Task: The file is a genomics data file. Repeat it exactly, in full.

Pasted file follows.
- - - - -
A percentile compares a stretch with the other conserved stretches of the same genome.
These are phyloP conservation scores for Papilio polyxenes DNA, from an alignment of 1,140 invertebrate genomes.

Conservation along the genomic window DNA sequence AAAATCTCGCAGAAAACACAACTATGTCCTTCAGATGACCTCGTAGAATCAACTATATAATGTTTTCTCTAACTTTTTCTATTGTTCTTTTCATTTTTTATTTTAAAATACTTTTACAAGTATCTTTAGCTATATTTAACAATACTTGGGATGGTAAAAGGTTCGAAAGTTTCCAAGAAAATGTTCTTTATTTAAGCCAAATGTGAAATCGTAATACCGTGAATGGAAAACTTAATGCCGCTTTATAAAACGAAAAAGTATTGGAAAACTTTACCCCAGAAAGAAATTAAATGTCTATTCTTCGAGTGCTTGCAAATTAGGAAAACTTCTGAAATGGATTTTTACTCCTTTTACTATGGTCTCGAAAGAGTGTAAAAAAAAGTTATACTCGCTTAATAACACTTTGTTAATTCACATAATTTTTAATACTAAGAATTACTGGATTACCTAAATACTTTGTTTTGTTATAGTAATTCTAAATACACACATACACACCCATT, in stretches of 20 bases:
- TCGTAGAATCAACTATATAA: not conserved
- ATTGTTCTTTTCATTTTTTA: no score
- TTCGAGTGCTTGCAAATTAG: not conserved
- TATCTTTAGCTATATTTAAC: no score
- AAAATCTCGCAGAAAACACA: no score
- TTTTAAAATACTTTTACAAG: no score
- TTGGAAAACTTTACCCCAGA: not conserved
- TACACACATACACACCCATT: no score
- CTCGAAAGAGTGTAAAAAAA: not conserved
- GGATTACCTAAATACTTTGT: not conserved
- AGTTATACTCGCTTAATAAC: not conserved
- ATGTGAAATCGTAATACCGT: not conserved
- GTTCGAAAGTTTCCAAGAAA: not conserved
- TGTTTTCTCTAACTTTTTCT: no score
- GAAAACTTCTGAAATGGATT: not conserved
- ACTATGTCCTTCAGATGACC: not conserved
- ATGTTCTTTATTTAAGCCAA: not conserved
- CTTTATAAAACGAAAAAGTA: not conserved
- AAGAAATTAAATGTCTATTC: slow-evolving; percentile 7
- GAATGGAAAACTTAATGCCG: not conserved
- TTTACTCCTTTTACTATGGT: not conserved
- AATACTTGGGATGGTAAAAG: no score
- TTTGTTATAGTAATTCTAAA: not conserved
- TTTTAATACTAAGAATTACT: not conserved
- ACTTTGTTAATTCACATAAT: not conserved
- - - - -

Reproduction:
A percentile compares a stretch with the other conserved stretches of the same genome.
These are phyloP conservation scores for Papilio polyxenes DNA, from an alignment of 1,140 invertebrate genomes.

Conservation along the genomic window DNA sequence AAAATCTCGCAGAAAACACAACTATGTCCTTCAGATGACCTCGTAGAATCAACTATATAATGTTTTCTCTAACTTTTTCTATTGTTCTTTTCATTTTTTATTTTAAAATACTTTTACAAGTATCTTTAGCTATATTTAACAATACTTGGGATGGTAAAAGGTTCGAAAGTTTCCAAGAAAATGTTCTTTATTTAAGCCAAATGTGAAATCGTAATACCGTGAATGGAAAACTTAATGCCGCTTTATAAAACGAAAAAGTATTGGAAAACTTTACCCCAGAAAGAAATTAAATGTCTATTCTTCGAGTGCTTGCAAATTAGGAAAACTTCTGAAATGGATTTTTACTCCTTTTACTATGGTCTCGAAAGAGTGTAAAAAAAAGTTATACTCGCTTAATAACACTTTGTTAATTCACATAATTTTTAATACTAAGAATTACTGGATTACCTAAATACTTTGTTTTGTTATAGTAATTCTAAATACACACATACACACCCATT, in stretches of 20 bases:
- TCGTAGAATCAACTATATAA: not conserved
- ATTGTTCTTTTCATTTTTTA: no score
- TTCGAGTGCTTGCAAATTAG: not conserved
- TATCTTTAGCTATATTTAAC: no score
- AAAATCTCGCAGAAAACACA: no score
- TTTTAAAATACTTTTACAAG: no score
- TTGGAAAACTTTACCCCAGA: not conserved
- TACACACATACACACCCATT: no score
- CTCGAAAGAGTGTAAAAAAA: not conserved
- GGATTACCTAAATACTTTGT: not conserved
- AGTTATACTCGCTTAATAAC: not conserved
- ATGTGAAATCGTAATACCGT: not conserved
- GTTCGAAAGTTTCCAAGAAA: not conserved
- TGTTTTCTCTAACTTTTTCT: no score
- GAAAACTTCTGAAATGGATT: not conserved
- ACTATGTCCTTCAGATGACC: not conserved
- ATGTTCTTTATTTAAGCCAA: not conserved
- CTTTATAAAACGAAAAAGTA: not conserved
- AAGAAATTAAATGTCTATTC: slow-evolving; percentile 7
- GAATGGAAAACTTAATGCCG: not conserved
- TTTACTCCTTTTACTATGGT: not conserved
- AATACTTGGGATGGTAAAAG: no score
- TTTGTTATAGTAATTCTAAA: not conserved
- TTTTAATACTAAGAATTACT: not conserved
- ACTTTGTTAATTCACATAAT: not conserved